Your rippling torso is, no doubt, straining to contain the thousand pleasures (calories) that accompany celebrating the birth of the Holy Infant. Surely, massive consumption of alcohol and rich foodstuffs is in the spirit of the season. Somehow.
What better way in which we might collectively work off our accumulated requirements for penance than in the confessional of the teatable? Brothers and sisters, let us pray.
We are gathered here today to celebrate the nuptials of this tea (interestingly packaged, very Indian) with my hongcha teapot. If anyone knows any reason why this delicious-looking subcontinental filly should not be married to my charming old red pot, let them speak now or forever hold their peas.
"Wouldst thou wish to imbibe the produce of our labours?" quoth an e-mail from GOLDEN TIPS, apparently writing from their warm and comfortable position somewhere around the middle of the 18th century. "Hellz yah", responded your humble correspondent.
And thenceforth, the two fabric-wrapped missives did subsequently wend their way from the Indies all the way to this sceptred isle. Against the envy of less happier lands!
Fat stacks from India, pictured above, in their plural and munificent beauty.
2014 Arya "Ruby"
Reader, there is much written about the throbbing undercarriage of tea that is pu'ercha, not some little of it upon these threadbare pages. However, as those among you serving a particularly long sentence for violent crimes against humanity will know, Gentle Reader, much of my Actual Life is spent sucking down hongcha.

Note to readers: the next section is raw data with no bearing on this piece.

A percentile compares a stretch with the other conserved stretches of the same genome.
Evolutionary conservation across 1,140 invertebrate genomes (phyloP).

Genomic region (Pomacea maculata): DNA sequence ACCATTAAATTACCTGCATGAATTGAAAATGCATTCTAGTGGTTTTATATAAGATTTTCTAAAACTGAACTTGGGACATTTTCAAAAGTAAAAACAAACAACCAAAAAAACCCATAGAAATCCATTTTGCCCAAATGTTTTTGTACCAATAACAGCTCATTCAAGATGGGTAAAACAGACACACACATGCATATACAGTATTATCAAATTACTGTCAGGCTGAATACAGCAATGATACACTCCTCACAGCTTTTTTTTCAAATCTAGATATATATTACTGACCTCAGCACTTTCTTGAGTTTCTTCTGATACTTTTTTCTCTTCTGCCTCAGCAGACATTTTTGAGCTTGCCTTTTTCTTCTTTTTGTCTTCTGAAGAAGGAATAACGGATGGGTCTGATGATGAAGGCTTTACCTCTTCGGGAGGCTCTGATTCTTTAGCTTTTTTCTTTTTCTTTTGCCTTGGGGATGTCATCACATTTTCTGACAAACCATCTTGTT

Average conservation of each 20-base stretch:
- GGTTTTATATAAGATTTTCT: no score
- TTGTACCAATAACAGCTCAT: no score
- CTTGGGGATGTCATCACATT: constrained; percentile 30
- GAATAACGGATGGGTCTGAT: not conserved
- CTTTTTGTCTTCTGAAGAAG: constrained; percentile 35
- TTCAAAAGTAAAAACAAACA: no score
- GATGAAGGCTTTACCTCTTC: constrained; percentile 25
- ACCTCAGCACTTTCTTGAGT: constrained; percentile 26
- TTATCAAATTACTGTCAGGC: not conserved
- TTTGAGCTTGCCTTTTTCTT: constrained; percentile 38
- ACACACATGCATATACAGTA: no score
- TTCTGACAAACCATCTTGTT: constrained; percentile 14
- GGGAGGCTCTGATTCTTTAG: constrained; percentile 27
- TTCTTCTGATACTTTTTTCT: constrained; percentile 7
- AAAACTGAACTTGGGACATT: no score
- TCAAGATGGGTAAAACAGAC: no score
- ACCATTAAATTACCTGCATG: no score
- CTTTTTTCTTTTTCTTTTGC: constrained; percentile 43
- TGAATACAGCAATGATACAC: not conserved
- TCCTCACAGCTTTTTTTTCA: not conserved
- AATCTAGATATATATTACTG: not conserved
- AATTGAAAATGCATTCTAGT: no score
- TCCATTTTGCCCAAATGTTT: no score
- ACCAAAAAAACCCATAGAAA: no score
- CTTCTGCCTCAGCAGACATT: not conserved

In all its myriad forms, from "ENGLISH BREAKFAST" (i.e., the tea equivalent of 100% proof potato vodka, feel the healing power of the capslock) through to "Lapsang", hongcha maintains a firm and constant nippletwist on my affections.
It is a common enough trait among my kind. We are conceived in hongcha. We float in it from the womb. It is the amniotic fluid. It is the silver sea. It is the waters at their priest-like task, washing away guilt and purpose and responsibility.
2014 Arya "Ruby"
When I hit up the local taverna on my travels; when I am slumped facedown in my gruel at some overpriced St. Pancras venue; when I am sat quietly weeping into my scones at Cream Tea in some country cottage or slick city-hotel alike; my bibendi prima is The Hongcha.
If they have it, I will wrap my consonants around the word of power, DORJELING, while Anglicising it (and therefore anaesthetising it) into something that sounds a little like "Darjeeling".
2014 Castleton "Moonlight" (leftmost), 2014 Arya "Ruby" (rightmost)
I drink a lot of very mediocre DORJELING, Gentle Reader, and I am not afraid to admit it. From time to time (read: when my homes from Chennai buy some for me), I tantalise my hongcha pot with Nilgiri. This one time, in band camp, I drank Ceylon.
Strangely enough, though my father's family is from Kenya (like Obama! Have we seen Hobbes' birth certificate?!), I only had my first Kenya single-estate tea last month, after getting a helpful new research programme funded over there. The tea was OK.
2014 Castleton "Moonlight"
Imagine, then, the rapturous trance into which I slipped when the entire contents of this article were revealed unto me, like some warm, orange, sweet-smelling Apocalypse.